I’ll try to limit the arguments to their core. If I leave something out that was important, I beg you’ll explain why leaving it out was wrong.
Your position is, unfortunately, a considerable straw man of libertarianism as a general concept – both classically and in its modern incarnation. But, to be fair, I do not speak for all libertarians nor do I hold a monopoly on the idea itself (just as I do not speak for all Christians/Christianity), so I can only address what I think and support. But I will try to concisely address some of your criticisms.
I will show you why reducing libertarianism to “Live and let live” is not a strawman. It is, in fact, the core morality of libertarianism, and in order to believe in it, you must adhere to it.
What awoke me to this fact was the contradiction between what libertarianism encouraged me to do and what Christianity encouraged me to do, both within and without government.
1. “[Libertarianism] holds one thing as morally superior to all other things, that the only good is non-interference. That is, ‘Live and let live.'”
It is not true that this philosophy holds only one thing as “good,” nor does the it prescribe any such broadly rigid rules of logic at all.
Every philosophy which speaks about morality must have a central moral tenet. In Christianity, it is that God is good. If libertarianism has none, then libertarianism cannot speak about good or evil at all, but simply facts of nature.
There is nothing about libertarianism that denies the goodness of helping others, or prohibits people from doing so.
This statement is only (kind of) true when considered in the context of the state/government’s behavior, which is necessarily based on violence, and is only partially true to the extent that the government wields violence on behalf of one person/group in ways that do not directly protect individuals’ rights.
Here is the crux where Christians and libertarians diverge. Christian morality dictates that government *should* be of one form or another. In times past, they argued that there should be kings ordained by the pope. Today, they argue that the government should be structured on Christian morality.
Libertarians, as you are stating here, have as their guiding principle on what government should do as “protecting individuals rights”. All uses of violence outside of this is, apparently, abhorrent to you.
Never do libertarians list the rights that humans have! Nor do they have a resource that people should consult to discern what is a right and what is not. Isn’t that curious?
A common straw man asserts that because libertarians do not support violent government infringements of individuals’ rights that they must therefore endorse those rights too. This is simply untrue; I disagree with drug use, for example, but do not support the criminalization of it because it is victimless beyond the individual (who has an inherent right to self-destruct if they wish) and causes far more problems socially, economically, and with respect to freedom than these policies actually solve. This is where libertarians think government should and must give way to other, non-violent coercive institutions and developments (i.e., churches, communities, social mores, etc.).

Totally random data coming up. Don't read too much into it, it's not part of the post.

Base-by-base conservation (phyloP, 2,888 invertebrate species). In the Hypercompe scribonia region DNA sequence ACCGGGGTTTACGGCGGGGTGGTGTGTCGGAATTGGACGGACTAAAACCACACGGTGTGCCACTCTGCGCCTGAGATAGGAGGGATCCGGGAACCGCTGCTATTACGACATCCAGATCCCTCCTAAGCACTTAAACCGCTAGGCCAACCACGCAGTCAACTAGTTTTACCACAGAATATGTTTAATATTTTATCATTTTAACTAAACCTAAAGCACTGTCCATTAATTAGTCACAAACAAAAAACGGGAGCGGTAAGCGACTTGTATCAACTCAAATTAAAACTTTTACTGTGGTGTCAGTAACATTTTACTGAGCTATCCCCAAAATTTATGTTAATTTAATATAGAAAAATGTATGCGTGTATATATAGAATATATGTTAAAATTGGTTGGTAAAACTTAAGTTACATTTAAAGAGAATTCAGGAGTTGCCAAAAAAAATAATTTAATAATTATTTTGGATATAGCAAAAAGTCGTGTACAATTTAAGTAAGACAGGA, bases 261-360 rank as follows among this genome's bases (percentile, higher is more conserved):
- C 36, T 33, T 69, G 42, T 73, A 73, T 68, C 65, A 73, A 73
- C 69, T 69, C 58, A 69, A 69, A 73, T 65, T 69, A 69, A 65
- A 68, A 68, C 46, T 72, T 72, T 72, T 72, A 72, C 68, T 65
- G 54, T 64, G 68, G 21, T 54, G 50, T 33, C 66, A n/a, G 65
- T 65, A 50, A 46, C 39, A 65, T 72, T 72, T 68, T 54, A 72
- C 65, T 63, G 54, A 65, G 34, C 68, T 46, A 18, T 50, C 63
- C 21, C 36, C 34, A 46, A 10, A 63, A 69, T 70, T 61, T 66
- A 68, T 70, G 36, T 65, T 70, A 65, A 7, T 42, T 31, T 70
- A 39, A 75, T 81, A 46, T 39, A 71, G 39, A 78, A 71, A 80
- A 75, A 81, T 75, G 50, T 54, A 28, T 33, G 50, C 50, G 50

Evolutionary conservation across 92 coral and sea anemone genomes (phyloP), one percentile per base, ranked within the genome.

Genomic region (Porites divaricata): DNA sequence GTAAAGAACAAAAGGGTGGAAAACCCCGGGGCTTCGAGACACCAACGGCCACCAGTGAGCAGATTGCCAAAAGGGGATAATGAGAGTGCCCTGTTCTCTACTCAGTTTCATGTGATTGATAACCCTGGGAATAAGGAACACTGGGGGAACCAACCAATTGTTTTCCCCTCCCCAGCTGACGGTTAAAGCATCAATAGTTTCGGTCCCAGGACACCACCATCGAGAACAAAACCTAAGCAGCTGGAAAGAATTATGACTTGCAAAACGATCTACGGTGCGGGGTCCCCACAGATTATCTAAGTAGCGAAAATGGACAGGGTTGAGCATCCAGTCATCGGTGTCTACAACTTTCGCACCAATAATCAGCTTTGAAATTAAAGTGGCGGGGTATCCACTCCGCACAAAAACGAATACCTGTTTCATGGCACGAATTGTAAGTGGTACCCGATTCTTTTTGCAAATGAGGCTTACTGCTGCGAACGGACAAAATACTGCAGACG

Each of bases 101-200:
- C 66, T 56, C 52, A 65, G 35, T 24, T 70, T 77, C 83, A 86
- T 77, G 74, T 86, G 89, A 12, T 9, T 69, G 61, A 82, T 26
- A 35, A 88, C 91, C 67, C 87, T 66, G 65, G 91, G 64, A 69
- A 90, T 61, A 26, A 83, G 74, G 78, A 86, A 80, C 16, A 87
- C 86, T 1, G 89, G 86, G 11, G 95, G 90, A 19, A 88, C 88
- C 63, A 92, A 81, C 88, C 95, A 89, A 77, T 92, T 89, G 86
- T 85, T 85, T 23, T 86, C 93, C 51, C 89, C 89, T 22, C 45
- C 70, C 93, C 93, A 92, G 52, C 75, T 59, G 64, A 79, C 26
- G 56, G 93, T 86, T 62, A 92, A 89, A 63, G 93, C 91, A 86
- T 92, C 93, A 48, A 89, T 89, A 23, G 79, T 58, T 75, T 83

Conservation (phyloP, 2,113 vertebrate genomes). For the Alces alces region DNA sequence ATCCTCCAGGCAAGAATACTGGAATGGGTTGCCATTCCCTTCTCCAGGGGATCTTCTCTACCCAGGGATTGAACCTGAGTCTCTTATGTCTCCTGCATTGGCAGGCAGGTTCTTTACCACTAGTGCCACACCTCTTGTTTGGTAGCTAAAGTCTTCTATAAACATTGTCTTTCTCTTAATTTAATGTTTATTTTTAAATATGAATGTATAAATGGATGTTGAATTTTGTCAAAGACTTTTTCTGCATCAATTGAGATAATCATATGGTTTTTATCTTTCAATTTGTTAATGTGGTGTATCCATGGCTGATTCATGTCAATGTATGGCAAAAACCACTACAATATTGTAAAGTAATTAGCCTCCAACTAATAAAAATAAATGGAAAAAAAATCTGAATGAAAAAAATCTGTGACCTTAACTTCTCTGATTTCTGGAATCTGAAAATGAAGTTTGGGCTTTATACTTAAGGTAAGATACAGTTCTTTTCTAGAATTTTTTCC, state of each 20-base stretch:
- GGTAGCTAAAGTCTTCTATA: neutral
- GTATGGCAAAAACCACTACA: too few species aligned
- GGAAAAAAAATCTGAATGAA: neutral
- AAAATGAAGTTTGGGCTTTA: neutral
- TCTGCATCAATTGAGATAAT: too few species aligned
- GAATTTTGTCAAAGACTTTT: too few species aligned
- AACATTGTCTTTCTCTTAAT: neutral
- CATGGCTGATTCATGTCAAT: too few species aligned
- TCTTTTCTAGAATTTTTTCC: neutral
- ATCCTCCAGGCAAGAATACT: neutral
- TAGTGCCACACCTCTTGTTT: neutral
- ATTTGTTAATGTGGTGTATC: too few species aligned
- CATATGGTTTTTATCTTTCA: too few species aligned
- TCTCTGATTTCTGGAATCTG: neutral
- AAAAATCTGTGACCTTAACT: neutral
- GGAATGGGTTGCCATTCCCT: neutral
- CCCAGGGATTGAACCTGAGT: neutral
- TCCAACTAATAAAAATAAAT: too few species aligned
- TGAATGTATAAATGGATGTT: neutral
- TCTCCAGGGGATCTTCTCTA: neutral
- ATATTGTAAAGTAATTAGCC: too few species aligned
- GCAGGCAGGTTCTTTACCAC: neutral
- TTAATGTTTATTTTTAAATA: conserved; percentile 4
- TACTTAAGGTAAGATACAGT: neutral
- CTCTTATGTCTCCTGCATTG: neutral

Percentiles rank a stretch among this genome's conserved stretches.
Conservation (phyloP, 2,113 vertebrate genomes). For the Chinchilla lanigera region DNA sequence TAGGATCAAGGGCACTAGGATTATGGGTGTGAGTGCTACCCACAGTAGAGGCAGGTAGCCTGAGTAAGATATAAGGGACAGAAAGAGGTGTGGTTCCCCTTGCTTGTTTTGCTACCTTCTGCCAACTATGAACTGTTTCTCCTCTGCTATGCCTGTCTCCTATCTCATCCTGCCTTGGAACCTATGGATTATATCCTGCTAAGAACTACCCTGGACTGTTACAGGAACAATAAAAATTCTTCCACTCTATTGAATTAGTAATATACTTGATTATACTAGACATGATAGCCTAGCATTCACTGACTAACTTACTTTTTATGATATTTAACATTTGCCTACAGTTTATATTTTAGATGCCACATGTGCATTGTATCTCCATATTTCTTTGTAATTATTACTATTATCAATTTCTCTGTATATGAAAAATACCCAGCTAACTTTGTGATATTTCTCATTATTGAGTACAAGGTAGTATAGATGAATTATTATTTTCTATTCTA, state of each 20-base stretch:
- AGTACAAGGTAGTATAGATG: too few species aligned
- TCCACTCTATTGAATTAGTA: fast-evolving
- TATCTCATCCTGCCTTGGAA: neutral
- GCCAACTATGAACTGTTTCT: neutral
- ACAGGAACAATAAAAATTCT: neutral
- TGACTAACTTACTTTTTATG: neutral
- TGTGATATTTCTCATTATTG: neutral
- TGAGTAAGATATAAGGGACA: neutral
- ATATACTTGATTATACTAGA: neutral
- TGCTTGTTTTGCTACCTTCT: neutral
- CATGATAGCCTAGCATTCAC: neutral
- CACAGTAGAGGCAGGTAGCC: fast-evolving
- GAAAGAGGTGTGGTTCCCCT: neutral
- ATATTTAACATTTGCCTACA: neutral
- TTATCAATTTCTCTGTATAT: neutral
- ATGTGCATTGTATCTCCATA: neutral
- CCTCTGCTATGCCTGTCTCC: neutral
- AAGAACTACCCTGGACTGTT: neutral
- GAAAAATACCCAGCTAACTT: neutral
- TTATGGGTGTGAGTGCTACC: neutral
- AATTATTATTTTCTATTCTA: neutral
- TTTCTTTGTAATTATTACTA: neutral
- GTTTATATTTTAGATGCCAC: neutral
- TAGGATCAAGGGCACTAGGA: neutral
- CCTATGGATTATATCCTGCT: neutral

And here we are! Is drug use a right? Would the Founding Fathers have said, “People have the right to destroy their brain with harmful drugs?” Of course not. Because they would never consider suicide a right, just like you don’t have a right to pluck out your eye or cut off your arm. See, rights, to a Christian, are those things God tells us to do. And part of that is to treat our body as a temple used to house the spirit of God. We don’t have time as Christians to desensitize our minds and alter them in psychadelic experience, what between our preaching of the gospel and baptizing of the nations.
Drug use can only be considered a “right” (keep in mind that the word “right” has moral connotations) if your morality is based on “let people do what they want (within these bounds we set for ourselves.)” I can’t imagine any other framework where the idea that someone can and *should* self-harm themselves to be a moral good. Only the Libertarian can claim moral victory by watching people kill themselves!
I am a Christian and a libertarian (which is just to say, I do not support Big Government, Big Parties, and the never-ending and inevitable cycle of transgressions they perpetuate). In fact, it is largely because I am a Christian that I am a libertarian. God did not grant me, or the state, or agents of the state, the right or authority to judge or punish others for their sins (that is solely His job, as I recall).
I beg to differ. Read the Old Testament. When God had his chance to establish his government the way he wanted to, he set up all sorts of laws about who we have to punish when they commit certain sins. In fact, after Noah, God put all of mankind under covenant not to murder, and to kill those who do murder. In other words, the Christian God does compel men to execute his justice in certain instances. To deny this is to ignore the Bible.
Also note that the church that Jesus established did inflict punishment on people who violated the rules of that church. There’s a reason why Christian nations have strict laws and there’s a reason why they enforce those laws. We do not leave it all to God and I have a hard time finding that passage in the Bible that says so. Some sins, yes, other sins, absolutely not.